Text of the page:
“Kentuckians deserve to know their elections are being conducted fairly and without bias and, from the looks of Secretary Grimes’ actions, that may not be the case this fall,” said GOP chairman Mac Brown. “In what is sure to be a closely contested election, every vote will count and, if Secretary Grimes intends to have her finger on the scales, she needs to be stopped.”
Tuesday’s meeting of the elections board almost didn’t happen at all.
Two Republican members of the board protested the 2 p.m. start time of the meeting, questioning whether there was a proper 24-hour notice required by Kentucky’s Open Meetings Act.
“I just feel like if we take action today we are opening up the board to litigation,” said DeAnna Brangers, a Republican member of the board.
Grimes said she opposed pushing the meeting back two weeks, noting that the November elections are almost two months away and saying “the functioning of the state board of elections is at issue right now.”
Instead, Grimes and two Democrats on the board voted to push the meeting back to 3:04 p.m., which was 24 hours after members of the board received an email about the meeting. When they returned, Grimes said she felt that all of the requirements of the Open Meetings Act had met and quickly moved the meeting into executive session over the objections of Brangers and board member Joshua Branscum.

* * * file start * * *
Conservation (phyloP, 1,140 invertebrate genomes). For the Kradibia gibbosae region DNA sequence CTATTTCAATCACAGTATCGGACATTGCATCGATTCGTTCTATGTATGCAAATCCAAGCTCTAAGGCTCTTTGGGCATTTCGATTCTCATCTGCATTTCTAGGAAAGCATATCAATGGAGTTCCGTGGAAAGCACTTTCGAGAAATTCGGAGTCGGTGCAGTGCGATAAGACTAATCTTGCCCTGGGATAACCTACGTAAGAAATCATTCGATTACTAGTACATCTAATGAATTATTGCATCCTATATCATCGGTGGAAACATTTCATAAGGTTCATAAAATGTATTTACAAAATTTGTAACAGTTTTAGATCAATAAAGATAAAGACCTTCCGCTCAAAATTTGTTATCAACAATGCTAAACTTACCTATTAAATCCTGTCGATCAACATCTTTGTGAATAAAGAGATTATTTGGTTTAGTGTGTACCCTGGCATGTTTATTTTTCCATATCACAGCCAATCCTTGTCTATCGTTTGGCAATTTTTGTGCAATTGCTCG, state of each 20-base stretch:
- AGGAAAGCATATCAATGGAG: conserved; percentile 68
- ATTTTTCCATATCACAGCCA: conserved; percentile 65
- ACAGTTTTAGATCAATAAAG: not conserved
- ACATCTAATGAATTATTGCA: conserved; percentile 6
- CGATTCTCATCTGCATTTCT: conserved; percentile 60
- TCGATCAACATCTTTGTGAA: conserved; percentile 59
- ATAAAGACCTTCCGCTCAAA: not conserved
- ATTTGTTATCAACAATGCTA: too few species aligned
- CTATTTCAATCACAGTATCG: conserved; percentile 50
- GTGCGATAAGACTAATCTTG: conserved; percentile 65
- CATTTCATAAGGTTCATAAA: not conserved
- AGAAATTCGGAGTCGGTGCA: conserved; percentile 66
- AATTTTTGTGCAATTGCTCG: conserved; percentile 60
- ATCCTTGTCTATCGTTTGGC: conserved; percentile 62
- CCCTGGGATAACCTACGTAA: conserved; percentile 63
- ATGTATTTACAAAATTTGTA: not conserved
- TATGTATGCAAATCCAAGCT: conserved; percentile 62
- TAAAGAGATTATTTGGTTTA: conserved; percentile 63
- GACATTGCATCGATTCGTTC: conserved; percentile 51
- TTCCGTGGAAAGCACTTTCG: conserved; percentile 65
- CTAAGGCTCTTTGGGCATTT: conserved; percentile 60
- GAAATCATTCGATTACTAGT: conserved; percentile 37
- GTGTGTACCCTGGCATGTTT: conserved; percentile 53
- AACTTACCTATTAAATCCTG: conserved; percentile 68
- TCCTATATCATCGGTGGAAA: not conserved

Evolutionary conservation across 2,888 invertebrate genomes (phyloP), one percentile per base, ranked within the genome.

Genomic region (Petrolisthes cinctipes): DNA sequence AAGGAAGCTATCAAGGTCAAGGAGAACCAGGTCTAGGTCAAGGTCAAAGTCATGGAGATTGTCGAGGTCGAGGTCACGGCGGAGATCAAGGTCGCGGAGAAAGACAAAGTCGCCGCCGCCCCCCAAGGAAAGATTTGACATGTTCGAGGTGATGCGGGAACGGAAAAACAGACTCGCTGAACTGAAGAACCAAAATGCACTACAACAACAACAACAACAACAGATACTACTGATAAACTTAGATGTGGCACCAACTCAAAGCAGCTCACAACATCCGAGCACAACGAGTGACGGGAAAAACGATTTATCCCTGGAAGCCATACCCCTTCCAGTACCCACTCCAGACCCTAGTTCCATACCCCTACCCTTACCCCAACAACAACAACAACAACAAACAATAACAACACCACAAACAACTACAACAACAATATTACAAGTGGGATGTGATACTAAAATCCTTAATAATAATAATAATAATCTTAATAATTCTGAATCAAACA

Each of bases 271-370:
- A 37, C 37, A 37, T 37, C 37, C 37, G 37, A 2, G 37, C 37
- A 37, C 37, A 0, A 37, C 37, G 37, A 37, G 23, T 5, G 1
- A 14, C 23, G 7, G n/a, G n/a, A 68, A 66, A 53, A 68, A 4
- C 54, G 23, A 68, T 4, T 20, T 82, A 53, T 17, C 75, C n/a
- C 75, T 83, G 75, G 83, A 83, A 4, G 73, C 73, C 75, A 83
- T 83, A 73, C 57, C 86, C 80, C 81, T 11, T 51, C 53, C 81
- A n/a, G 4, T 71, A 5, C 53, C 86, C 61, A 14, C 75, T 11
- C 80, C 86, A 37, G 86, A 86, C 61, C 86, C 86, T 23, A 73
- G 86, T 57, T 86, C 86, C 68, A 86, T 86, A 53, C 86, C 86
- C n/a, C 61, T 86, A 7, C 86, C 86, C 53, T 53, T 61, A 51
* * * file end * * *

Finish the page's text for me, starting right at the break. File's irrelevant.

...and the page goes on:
Brangers and Branscum eventually voted for the final resolution. When asked if she believed Dearing’s allegations, Brangers would only say “I feel it was a very healthy discussion going forward.”
Selph, a Republican, and Dearing accused Grimes of improperly accessing the state’s voter registration database, which contains voters’ names and addresses, precinct, gender, political party, zip code, date of birth, date of voter registration, and five-year voting history.
Dearing’s letter alleged that staffers were using the data to look up the voting records of current employees and job candidates at the State Board of Elections. Grimes said she was within her rights to access the system, calling it a tool for the secretary of state’s office that previous administrations didn’t need.
“It is necessary and required,” she said.
Dearing also accused Grimes of ordering him and Scutchfield to stop complying with a a settlement reached in a federal court case to clean Kentucky’s voter rolls, which Grimes denied.
“We were not about to take, under my watch, under my administration, any adverse action to be removing voters short of the deadline that is prescribed by state and federal law before this upcoming federal election,” Grimes said.
Before Grimes took office, the secretary of state’s office would send a postcard to people who had not voted for two election cycles to make sure they still lived at the address where they registered. If the post card bounced back, the state listed them as inactive. After a period of time, they were purged from the rolls.
Dearing said that when he resumed that practice under the settlement agreement, Grimes called him into her office and ordered him to stop. He said when he questioned the legality of her order, her staff told him to “slow-walk” the process.